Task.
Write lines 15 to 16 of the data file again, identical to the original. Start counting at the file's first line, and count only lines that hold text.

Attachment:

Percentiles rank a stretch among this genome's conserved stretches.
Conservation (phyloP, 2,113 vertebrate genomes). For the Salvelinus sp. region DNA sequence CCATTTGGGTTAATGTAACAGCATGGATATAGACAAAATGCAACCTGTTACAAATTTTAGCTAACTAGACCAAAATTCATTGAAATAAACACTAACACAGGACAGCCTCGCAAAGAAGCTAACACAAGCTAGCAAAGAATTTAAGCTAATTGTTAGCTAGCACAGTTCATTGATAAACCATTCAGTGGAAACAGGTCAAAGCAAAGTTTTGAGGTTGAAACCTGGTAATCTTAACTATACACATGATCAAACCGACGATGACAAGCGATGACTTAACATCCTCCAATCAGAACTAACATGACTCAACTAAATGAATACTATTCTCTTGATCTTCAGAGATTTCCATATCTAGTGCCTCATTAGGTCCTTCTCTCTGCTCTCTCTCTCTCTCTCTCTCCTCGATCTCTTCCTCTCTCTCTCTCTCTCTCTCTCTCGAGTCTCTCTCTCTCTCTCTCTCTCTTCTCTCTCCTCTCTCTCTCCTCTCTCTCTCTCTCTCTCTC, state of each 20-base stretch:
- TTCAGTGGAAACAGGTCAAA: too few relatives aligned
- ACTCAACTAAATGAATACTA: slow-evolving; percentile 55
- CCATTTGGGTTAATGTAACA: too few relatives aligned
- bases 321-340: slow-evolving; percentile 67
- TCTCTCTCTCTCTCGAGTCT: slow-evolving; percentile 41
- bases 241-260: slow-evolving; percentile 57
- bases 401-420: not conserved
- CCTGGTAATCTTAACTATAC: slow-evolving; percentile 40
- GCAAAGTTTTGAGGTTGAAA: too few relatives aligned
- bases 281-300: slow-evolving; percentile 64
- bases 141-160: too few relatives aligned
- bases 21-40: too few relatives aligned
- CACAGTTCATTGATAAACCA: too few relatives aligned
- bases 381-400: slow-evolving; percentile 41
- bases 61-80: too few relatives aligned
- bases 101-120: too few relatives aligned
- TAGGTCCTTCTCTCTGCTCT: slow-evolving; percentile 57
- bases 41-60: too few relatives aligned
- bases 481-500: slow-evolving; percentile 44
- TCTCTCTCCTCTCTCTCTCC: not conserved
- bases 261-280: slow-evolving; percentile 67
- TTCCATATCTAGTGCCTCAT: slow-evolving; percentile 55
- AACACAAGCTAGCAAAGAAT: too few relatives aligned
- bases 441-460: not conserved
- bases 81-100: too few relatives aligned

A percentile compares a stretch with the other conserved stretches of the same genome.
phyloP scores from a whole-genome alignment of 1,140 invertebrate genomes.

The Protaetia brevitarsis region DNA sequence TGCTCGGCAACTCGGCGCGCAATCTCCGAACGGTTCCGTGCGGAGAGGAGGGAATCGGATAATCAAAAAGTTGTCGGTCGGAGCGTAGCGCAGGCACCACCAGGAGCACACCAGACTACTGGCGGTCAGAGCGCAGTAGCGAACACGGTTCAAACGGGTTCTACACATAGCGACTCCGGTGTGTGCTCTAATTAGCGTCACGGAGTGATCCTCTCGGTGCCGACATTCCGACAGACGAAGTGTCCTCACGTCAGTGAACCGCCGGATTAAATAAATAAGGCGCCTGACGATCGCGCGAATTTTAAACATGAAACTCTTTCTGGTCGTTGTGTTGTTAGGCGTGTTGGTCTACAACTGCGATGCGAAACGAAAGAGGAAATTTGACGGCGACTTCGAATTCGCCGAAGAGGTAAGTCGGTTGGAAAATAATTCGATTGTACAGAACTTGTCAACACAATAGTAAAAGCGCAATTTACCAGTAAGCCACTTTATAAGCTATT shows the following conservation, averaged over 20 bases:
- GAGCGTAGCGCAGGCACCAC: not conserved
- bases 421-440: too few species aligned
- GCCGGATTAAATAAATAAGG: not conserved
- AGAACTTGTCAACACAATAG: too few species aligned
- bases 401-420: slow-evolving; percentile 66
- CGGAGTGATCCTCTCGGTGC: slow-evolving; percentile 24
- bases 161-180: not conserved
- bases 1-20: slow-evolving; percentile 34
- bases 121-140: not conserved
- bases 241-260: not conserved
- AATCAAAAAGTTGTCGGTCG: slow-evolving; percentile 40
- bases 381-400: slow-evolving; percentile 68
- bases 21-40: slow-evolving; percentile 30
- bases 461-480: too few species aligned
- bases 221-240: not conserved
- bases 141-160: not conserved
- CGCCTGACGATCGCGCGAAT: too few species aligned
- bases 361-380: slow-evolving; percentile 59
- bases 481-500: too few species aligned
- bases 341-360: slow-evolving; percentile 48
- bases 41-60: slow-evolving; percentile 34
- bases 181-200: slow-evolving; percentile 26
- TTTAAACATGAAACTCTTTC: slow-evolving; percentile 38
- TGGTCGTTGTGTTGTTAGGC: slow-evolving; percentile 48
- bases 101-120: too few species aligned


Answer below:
- CACAGTTCATTGATAAACCA: too few relatives aligned
- bases 381-400: slow-evolving; percentile 41